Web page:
The Japanese House
Swim Against the Tide – EP
Dirty Hit Limited · November 11th, 2016
By: Jillian Fliedner
*Out of 5
Amber Bain’s The Japanese House does not receive nearly enough attention, but her third EP, Swim Against the Tide, continues to establish Amber as an artist who deserves a long stay in the indie music scene and the success she rightfully deserves. However, a full length from her would be quite nice too.
Amber released the EP, consisting of four songs, on November 11th, and it has been excitedly anticipated by her recent influx of fans. The EP’s four songs show Amber’s evolution as an artist while still remaining true to her sound that was so strongly set in her previous EPs Clean and Pools to Bathe In. Her success lies in her ability to make music that is not only calm and astonishing, but also unique and her own. Amber fits into the category of artists who are able to create aesthetically pleasing music, and it is so clearly evident in her sound and lyrics. Swim Against the Tide is better rounded musically than her two previous EPs with not only a strong focus on her vocals, but also the music itself.
The title track introduces fans to music with more layers than previously used. Previously, Amber used simple backing music to complement her transcendent vocals, while in this EP there is so much more going on than basic complementation. While Amber’s vocals are interesting and masterfully layered and filtered, the music has become a stronger characteristic of her songs. “Swim Against the Tide” features a lighter tone than any of her other songs that also holds a sort of introspective melancholy, with Amber singing of the departure of love through beautiful imagery and a hopeful chorus. The song is much slower than the next track, “Face Like Thunder”, which has a substantial presence of Amber’s signature vocal layering. The chorus is strong, but the bridge, the true highlight of the track, is even stronger with Amber singing about how she can be so cruel. The sound of this song perfectly finds its place among her vocals, lowering when the lyrics call for it and rising during the chorus to match Amber’s pace.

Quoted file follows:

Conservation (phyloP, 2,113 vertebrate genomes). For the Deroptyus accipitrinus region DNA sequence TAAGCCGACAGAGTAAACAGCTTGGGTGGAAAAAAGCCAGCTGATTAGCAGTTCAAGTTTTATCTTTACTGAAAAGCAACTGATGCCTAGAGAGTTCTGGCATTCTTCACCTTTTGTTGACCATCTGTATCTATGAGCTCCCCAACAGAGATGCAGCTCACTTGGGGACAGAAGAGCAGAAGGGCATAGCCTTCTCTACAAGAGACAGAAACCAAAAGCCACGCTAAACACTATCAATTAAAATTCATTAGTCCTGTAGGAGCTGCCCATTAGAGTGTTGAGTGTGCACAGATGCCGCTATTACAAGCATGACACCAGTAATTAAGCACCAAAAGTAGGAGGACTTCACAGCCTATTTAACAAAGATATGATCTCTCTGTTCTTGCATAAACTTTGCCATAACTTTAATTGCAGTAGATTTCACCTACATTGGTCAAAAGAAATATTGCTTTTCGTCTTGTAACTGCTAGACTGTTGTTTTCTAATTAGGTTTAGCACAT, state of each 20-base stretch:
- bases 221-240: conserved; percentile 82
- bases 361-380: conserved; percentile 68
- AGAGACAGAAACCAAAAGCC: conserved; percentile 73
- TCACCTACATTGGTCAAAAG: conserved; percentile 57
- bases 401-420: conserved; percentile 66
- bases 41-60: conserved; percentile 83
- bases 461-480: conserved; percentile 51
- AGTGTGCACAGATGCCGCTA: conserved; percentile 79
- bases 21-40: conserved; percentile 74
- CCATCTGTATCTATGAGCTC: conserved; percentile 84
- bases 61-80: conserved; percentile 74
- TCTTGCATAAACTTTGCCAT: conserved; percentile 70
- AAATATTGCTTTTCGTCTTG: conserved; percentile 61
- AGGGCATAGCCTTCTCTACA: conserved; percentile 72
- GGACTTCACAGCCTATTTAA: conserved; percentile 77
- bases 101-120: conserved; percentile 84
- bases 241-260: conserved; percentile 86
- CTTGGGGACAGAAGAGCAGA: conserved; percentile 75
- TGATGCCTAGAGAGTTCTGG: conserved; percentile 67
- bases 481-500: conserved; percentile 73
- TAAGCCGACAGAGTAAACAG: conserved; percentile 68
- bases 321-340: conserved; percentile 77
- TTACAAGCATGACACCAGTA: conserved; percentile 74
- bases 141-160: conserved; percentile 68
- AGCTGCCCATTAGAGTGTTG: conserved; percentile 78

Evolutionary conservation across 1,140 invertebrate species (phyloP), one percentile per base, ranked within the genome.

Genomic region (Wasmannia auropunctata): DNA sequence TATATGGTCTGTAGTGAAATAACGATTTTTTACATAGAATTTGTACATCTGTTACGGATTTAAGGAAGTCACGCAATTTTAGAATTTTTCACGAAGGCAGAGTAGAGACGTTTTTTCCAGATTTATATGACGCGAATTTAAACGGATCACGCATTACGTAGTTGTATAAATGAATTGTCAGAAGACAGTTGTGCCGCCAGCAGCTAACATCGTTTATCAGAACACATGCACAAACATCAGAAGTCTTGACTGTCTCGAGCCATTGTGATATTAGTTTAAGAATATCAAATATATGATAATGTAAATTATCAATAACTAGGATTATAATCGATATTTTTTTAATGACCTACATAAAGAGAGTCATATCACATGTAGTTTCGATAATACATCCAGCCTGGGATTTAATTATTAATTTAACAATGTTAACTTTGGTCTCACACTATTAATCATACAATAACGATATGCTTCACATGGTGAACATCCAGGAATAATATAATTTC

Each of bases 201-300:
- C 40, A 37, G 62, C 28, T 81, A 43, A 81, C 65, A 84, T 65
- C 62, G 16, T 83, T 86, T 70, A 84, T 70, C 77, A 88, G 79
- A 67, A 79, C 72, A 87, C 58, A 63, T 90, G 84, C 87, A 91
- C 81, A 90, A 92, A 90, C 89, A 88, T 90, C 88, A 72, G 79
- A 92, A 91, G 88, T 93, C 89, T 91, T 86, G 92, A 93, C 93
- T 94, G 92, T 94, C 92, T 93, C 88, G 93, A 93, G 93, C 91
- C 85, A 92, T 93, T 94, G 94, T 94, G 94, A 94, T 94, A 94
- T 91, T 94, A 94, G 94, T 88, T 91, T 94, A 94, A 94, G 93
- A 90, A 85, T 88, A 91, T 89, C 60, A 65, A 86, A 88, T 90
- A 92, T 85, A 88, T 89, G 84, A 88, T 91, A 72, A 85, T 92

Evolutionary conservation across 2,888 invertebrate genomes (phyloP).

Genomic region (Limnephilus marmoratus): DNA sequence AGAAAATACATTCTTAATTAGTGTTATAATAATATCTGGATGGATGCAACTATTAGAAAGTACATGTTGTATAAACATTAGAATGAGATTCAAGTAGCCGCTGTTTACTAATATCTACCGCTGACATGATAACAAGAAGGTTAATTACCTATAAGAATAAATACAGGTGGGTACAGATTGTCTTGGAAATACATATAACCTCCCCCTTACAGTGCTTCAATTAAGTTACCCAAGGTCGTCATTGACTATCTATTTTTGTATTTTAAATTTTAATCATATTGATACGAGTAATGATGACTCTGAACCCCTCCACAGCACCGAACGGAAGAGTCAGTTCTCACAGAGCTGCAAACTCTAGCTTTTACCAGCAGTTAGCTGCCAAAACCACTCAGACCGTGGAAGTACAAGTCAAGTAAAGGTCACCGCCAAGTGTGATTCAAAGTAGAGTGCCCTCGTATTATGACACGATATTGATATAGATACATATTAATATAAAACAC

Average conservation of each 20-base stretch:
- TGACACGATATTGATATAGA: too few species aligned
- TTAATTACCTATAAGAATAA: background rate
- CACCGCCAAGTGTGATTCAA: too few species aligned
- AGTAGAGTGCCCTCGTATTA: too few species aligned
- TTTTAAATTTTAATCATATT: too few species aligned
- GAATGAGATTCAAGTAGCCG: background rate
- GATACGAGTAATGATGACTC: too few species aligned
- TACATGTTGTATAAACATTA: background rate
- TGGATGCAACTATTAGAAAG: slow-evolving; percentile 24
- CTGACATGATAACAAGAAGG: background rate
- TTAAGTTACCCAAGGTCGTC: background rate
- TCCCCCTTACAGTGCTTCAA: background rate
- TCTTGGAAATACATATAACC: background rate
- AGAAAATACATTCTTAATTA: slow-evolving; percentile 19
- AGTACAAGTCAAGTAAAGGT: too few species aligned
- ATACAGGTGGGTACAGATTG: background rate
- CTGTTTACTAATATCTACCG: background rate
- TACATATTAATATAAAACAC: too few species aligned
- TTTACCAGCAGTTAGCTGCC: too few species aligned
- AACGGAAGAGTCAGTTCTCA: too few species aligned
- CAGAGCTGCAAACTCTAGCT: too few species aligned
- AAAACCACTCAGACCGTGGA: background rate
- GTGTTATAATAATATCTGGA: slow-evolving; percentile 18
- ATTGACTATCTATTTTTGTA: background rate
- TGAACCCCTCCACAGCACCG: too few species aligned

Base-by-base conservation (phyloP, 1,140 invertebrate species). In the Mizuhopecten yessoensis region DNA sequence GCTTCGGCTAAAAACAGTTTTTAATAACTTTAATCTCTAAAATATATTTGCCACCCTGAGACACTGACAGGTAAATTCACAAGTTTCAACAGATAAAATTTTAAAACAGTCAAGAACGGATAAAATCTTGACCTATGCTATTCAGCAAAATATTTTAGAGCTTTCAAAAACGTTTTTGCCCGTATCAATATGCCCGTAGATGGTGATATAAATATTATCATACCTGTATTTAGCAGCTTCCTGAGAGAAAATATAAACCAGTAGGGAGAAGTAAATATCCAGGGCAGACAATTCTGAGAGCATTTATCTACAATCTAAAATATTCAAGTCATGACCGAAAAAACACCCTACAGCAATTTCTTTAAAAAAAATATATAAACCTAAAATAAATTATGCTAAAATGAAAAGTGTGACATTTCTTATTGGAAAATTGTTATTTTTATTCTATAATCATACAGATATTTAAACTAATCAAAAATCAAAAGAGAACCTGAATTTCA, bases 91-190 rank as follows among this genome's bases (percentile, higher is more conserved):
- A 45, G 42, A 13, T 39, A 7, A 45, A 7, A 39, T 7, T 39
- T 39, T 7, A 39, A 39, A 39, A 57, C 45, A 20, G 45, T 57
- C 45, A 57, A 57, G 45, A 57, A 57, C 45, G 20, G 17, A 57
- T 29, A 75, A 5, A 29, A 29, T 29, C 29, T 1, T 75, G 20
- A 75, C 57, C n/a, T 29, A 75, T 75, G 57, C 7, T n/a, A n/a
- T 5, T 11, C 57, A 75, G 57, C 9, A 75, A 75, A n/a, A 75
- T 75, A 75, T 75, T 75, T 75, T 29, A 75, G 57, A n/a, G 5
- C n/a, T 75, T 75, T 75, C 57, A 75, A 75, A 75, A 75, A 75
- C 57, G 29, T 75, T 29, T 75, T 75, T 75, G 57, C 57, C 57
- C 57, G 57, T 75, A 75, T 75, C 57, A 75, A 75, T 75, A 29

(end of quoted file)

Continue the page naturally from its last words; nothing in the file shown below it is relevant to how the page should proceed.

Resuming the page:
Next on the track list is “Good Side In”, which is one of the simpler songs off the EP, but it still holds its value. The song offers the album some diversity, keeping numerous listens from boring you. Amber’s vocals have less presence in this track than the others, but this purposeful choice helps keep the vibe of the song from becoming too overwhelming. Amber has a great talent in finding the perfect balance for her songs, and “Good Side In” truly showcases this talent. “Leon,” inspired by the movie Léon: The Professional, closes the EP. Amber’s vocals truly shine in this ending track, and the song as a whole feels very moving and powerful. Amber slows herself down here, allowing for a much more somber sound. It features the smoothest vocals of the album, soaking the listener in a sort of tranquility.
With Swim Against the Tide, Amber shows her continuous development and her growing strength as a musician through a stronger musical and vocal presence. You can truly see Amber fully finding her place as an artist, and it is a beautiful thing to witness. Every song stands on its own for its own reasons while remaining different than the track before or after it. The EP is more developed than her previous works, and it is wholly evident throughout.
Listen to Swim Against the Tide here: